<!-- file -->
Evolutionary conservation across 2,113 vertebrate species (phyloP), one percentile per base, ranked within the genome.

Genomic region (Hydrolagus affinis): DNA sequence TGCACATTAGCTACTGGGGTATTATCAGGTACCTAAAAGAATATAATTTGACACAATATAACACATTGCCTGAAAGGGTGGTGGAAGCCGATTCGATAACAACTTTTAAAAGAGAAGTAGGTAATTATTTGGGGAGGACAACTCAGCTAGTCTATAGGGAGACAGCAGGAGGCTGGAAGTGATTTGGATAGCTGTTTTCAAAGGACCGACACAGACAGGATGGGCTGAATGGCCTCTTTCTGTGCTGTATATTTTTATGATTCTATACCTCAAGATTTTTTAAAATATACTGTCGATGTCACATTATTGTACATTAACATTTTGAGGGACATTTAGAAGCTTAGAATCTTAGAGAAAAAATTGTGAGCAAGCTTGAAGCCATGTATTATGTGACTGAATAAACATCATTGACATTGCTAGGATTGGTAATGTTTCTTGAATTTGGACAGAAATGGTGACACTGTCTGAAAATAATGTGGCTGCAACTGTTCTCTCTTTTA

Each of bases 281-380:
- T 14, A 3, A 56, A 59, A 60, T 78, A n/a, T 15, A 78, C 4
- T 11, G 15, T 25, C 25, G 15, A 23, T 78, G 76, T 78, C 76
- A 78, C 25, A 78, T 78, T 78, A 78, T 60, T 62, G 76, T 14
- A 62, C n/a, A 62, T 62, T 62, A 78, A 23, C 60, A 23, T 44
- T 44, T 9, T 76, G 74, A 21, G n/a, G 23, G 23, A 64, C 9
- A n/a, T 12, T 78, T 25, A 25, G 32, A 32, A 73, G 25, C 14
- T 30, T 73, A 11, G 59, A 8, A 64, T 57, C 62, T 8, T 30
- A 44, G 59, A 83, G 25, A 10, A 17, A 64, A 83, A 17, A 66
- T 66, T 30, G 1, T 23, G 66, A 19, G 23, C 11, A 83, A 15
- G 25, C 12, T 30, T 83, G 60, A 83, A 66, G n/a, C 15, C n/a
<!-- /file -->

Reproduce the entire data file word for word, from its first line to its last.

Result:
Evolutionary conservation across 2,113 vertebrate species (phyloP), one percentile per base, ranked within the genome.

Genomic region (Hydrolagus affinis): DNA sequence TGCACATTAGCTACTGGGGTATTATCAGGTACCTAAAAGAATATAATTTGACACAATATAACACATTGCCTGAAAGGGTGGTGGAAGCCGATTCGATAACAACTTTTAAAAGAGAAGTAGGTAATTATTTGGGGAGGACAACTCAGCTAGTCTATAGGGAGACAGCAGGAGGCTGGAAGTGATTTGGATAGCTGTTTTCAAAGGACCGACACAGACAGGATGGGCTGAATGGCCTCTTTCTGTGCTGTATATTTTTATGATTCTATACCTCAAGATTTTTTAAAATATACTGTCGATGTCACATTATTGTACATTAACATTTTGAGGGACATTTAGAAGCTTAGAATCTTAGAGAAAAAATTGTGAGCAAGCTTGAAGCCATGTATTATGTGACTGAATAAACATCATTGACATTGCTAGGATTGGTAATGTTTCTTGAATTTGGACAGAAATGGTGACACTGTCTGAAAATAATGTGGCTGCAACTGTTCTCTCTTTTA

Each of bases 281-380:
- T 14, A 3, A 56, A 59, A 60, T 78, A n/a, T 15, A 78, C 4
- T 11, G 15, T 25, C 25, G 15, A 23, T 78, G 76, T 78, C 76
- A 78, C 25, A 78, T 78, T 78, A 78, T 60, T 62, G 76, T 14
- A 62, C n/a, A 62, T 62, T 62, A 78, A 23, C 60, A 23, T 44
- T 44, T 9, T 76, G 74, A 21, G n/a, G 23, G 23, A 64, C 9
- A n/a, T 12, T 78, T 25, A 25, G 32, A 32, A 73, G 25, C 14
- T 30, T 73, A 11, G 59, A 8, A 64, T 57, C 62, T 8, T 30
- A 44, G 59, A 83, G 25, A 10, A 17, A 64, A 83, A 17, A 66
- T 66, T 30, G 1, T 23, G 66, A 19, G 23, C 11, A 83, A 15
- G 25, C 12, T 30, T 83, G 60, A 83, A 66, G n/a, C 15, C n/a